Monday, March 10, 2014
By DANIEL KANY
Dorothy "Deedee" Schwartz was a 19-year-old student when she produced her first significant woodblock print under Leonard Baskin (1922-2000).
“Tyranny of Numbers” by Dorothy Schwartz.
Jay York Photo
“Daedalus and Icarus,” by Dorothy Schwartz.
Jay York Photo
"DOROTHY SCHWARTZ: EVOLUTION OF A PRINTMAKER"
WHERE: The Maine Jewish Museum, 267 Congress St., Portland
WHEN: Through Feb. 25
HOURS: 10 a.m. to 2 p.m. Monday to Friday, or by appointment
INFO: 329-9854; mainejewishmuseum.org
Yes, that Leonard Baskin.
Schwartz's 1957 "Daedalus and Icarus" is startlingly powerful and impressively proximate to Baskin's work. A version of the print is accompanied by the wood block from which it was pulled. Together, these greet the viewer as you first step into the Maine Jewish Museum.
Daedalus was held prisoner by King Minos, who, according to myth, sent human sacrifices to be devoured by the half-man, half-bull Minotaur for whom Daedalus created the Labyrinth. Daedalus also made wings of wax and feathers so he and his son Icarus could escape. Icarus ignored his father's warnings and flew too close to the sun; the wax then melted and Icarus fell to his death.
The fall of Icarus is a beloved art subject and Schwartz's version (for me) is only surpassed by Pieter Breughel's, in which the fatal fall goes unwitnessed behind a busy, working landscape. Schwartz shows a parent holding his dead child in a scorching (but stilled) moment of self-examination. He meets our eyes as though his own in a mirror. We become Daedalus, the tragic creator of dangerous inventions. This, we see, is the price of revolution or playing God.
Schwartz never puts down her moral mirror of self-examination. It is her guide for the unblinking exploration of herself -- spiritually, culturally and philosophically -- her Charon.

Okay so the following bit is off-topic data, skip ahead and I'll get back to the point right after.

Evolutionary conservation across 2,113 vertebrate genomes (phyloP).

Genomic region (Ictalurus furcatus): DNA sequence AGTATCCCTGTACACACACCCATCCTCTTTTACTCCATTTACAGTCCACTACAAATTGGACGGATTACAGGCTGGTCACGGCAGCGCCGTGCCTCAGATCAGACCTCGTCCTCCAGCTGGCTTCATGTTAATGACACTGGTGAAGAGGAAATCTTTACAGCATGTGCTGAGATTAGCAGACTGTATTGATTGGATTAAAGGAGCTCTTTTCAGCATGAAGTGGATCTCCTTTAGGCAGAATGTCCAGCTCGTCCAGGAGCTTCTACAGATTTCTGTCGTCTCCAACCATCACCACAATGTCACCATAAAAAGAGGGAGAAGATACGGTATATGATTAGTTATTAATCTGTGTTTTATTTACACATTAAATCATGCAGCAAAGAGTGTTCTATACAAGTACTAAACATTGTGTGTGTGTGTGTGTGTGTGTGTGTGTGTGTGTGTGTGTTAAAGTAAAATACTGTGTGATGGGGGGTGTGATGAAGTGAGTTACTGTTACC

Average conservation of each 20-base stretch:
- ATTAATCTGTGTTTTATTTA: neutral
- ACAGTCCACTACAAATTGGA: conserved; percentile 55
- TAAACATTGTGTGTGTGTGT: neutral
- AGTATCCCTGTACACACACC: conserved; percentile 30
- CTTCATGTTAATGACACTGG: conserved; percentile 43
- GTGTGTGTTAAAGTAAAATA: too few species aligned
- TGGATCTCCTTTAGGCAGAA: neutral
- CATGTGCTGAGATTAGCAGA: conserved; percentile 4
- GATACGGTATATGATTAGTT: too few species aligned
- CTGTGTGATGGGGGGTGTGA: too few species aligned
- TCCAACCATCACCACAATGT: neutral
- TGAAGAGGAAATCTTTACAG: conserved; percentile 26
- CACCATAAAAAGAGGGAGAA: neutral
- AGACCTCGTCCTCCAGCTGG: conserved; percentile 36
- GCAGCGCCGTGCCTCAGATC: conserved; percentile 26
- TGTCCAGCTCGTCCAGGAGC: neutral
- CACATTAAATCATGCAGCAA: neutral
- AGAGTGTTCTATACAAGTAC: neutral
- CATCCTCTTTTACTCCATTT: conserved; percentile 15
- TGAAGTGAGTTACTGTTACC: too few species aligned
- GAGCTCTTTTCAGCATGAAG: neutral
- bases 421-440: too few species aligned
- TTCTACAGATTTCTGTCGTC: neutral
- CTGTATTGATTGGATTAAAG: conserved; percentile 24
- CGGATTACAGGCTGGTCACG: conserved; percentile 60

That "Daedalus" put Schwarz on this path becomes clear through her lithographs after self-portraits (actually done from mirrors) of great women artists: Berthe Morisot, Artemesia Gentileschi, Kaethe Kollwitz, Paula Modershohn-Becker and the unsung Renaissance portraitist Sofonisba Anguissola. These pared-down prints might not be the flashiest corner of Schwartz's career, but her well-considered admiration comes through in spades. They comprise standards -- moral mirrors -- for Schwartz.
Schwartz's free-thinking self-awareness isn't limited to women, however. She has a particular thing for Charles Darwin. Besides portraits of him and a boldly fascinating (but quietly smart) series about his garden, a key print is her blow-up of the most famous page from Darwin's notebooks. It begins with "I think" and shows (the first?) map of evolutionary dissemination (i.e. a fractal Boolean tree branch system). Schwartz's print gathers meaning as it reveals the printers dots from the book from which the image was copied. There is an awkward moment (imagine introducing Andy Warhol to Walter Benjamin) in which Schwartz takes the singular/romantic and electrically transforms it into the universal/scientific. It's a revolutionary moment and it's what Schwarz does best.